10 July 2006

What is an Integrated Development Environment?

At my job there are a number of proprietary applications written in Visual Studio. Visual Studio is a Microsoft package of compilers/interpreters and debugging aids, collectively known as an "integrated development environment" (IDE).

Computer hardware responds to a type of computer language called machine code, which is expressed in strings of ones and zeros (binary code). Assembly languages, such as C, use symbols like conventional numerals and letters; in programming parlance, such symbols are called mnemonics, because they can be memorized. A program called an "assembler" translates assembly code for the computer processor. A compiler renders high-level programming languages such as Pascal, BASIC, or COBOL into machine code.

Assemblers tend to be specific to one particular processor; the assembler converts symbols into machine code in a general one-to-one correspondence; an analogy can be made to converting Imperial units of weights and measures into their metric equivalents. Compilers tend to interface with the OS kernel, so they are not so processor specific, but their output must be compatible with that particular kernel, while the compiler can only recognize code from a particular programming language (of which there are many). I say this because assembly languages and their assemblers are often referred to by the processor they served, while compilers are typically known for the language (and operating system) they were written for. The appropriate analogy here is that of translating from, say, English to mathematical notation. There is hence a correspondingly greater range of flexibility and functional specialization.

Very few programs today are written entirely, or even predominantly, in assembly code. Instead, programmers normally use a "high-level" language, such as C, Pascal, BASIC, or FORTRAN to write applications. "High-level" means that the programming language uses more familiar words as commands. Today, compilers and assemblers are typically so fast that there is relatively reason to use a lower-level language to program.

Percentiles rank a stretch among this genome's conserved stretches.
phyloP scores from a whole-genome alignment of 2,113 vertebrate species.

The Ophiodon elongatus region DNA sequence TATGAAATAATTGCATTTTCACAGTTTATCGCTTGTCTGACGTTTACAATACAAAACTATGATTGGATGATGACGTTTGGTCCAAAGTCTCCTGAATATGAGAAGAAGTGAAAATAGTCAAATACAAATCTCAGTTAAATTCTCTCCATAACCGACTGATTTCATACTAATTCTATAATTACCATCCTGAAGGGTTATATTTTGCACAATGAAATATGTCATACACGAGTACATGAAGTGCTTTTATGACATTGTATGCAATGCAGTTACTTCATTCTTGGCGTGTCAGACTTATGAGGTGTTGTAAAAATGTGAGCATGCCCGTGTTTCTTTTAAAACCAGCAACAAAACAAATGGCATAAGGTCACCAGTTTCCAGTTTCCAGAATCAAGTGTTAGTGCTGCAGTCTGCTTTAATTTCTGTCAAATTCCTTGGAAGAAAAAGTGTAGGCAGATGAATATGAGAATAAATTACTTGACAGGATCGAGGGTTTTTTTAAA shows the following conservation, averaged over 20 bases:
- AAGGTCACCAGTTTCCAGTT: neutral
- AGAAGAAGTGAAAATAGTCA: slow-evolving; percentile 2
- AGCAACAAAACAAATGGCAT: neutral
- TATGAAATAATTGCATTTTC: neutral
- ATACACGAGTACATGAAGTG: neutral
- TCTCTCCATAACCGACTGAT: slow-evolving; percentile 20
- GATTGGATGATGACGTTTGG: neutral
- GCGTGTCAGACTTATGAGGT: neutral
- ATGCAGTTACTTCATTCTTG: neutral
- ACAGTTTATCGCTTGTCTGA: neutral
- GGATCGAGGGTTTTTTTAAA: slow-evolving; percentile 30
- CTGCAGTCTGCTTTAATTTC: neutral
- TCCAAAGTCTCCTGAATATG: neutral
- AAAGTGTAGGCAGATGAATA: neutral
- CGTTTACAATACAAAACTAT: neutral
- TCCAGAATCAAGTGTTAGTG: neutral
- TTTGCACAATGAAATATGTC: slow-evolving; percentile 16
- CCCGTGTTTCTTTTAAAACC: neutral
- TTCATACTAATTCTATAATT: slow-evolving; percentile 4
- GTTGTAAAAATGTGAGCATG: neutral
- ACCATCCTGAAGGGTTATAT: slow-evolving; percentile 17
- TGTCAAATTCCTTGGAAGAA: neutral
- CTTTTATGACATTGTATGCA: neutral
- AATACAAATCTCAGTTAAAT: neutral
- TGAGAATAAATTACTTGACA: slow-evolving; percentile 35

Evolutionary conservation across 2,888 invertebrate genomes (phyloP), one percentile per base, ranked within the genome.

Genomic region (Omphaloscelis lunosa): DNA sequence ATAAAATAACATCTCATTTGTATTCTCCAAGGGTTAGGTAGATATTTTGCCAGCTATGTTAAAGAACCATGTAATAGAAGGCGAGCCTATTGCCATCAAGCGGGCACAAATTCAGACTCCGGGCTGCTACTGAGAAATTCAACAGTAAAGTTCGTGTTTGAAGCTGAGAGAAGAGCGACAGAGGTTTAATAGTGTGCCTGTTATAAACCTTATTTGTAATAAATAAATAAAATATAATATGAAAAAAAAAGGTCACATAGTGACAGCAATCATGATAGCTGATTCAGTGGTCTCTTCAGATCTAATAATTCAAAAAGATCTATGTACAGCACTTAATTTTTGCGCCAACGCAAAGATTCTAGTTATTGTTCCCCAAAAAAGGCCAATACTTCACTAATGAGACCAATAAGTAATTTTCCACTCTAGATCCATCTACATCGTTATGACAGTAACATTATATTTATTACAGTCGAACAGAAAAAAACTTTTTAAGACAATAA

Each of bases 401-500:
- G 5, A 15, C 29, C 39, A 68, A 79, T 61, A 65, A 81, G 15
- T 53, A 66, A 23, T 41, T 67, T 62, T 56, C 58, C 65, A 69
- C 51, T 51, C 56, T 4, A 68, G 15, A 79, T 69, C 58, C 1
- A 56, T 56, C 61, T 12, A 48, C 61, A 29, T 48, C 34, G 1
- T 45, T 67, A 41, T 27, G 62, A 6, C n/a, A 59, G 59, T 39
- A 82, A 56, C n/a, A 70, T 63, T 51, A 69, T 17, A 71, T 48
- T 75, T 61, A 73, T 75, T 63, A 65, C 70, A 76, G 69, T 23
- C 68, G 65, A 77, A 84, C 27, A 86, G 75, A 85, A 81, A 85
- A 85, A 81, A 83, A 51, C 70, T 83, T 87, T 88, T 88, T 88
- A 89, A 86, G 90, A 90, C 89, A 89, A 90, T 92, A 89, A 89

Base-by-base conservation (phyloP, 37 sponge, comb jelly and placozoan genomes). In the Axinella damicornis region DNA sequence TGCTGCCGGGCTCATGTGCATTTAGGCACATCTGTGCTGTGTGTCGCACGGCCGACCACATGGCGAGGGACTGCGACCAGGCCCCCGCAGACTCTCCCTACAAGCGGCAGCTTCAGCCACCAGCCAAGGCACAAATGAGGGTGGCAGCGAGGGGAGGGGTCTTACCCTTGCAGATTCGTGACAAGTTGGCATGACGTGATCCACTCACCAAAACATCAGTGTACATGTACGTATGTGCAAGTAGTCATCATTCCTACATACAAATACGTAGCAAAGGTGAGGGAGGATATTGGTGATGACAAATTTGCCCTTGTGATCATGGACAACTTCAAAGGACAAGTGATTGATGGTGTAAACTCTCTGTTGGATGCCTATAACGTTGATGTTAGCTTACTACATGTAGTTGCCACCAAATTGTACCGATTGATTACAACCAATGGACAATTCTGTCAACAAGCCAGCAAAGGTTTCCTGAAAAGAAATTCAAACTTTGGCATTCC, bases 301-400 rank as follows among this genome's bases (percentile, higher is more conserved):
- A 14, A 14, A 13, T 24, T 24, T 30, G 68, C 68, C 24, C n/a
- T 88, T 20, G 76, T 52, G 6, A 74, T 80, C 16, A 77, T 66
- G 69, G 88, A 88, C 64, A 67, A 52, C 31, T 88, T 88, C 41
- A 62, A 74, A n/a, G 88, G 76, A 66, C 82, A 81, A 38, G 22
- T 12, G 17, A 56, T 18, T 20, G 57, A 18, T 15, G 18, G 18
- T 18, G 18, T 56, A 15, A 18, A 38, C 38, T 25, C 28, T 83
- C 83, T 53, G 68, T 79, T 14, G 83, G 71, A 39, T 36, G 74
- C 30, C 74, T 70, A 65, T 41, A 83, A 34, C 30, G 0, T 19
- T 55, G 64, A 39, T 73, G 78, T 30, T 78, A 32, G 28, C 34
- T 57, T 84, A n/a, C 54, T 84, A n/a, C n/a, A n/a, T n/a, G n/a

(main article)
An "interpreter" is a program that executes another program line by line, rather than translating it into assembly or machine code. When an interpreter runs a program, it responds to errors differently than would a computer running the compiled version of the same program. Since the compiled program is merely a translation, an error would potentially cause the computer running the program to crash. An interpreter can stop and send an error message.

Debuggers are programs that can identify problems in a program they are "running." They can also supply the programmer with clues as to the error in the program, such as, indicaticating where the error occurred in the program and a general diagnosis of the problem. Debuggers can also be used to defeat a program, such as those providing copy protection.

Screen capture of Macro Debugger, MS Word

Visual Studio is a common form of IDE, obviously; it supports several different computer languages: C#, J#, and Visual Basic. Another IDE that supports multiple programming languages is Sun Microsystem's NetBeans IDE (J2SE, web, EJB and mobile applications) and the open source Eclipse (which can potentially support C/C++, CFML, Fortran, Lua, PHP and Perl, Ruby, Python, telnet and database). Sybase Powerbuilder is both a type of computer language and an IDE for building Powerbuilder applications.

In the past, it was more common for IDE's to support a single programming language (e.g., Borland's TurboPascal). Multi-language IDE's typically include additional tools that help port an application to a different language, such as database mapping tools.

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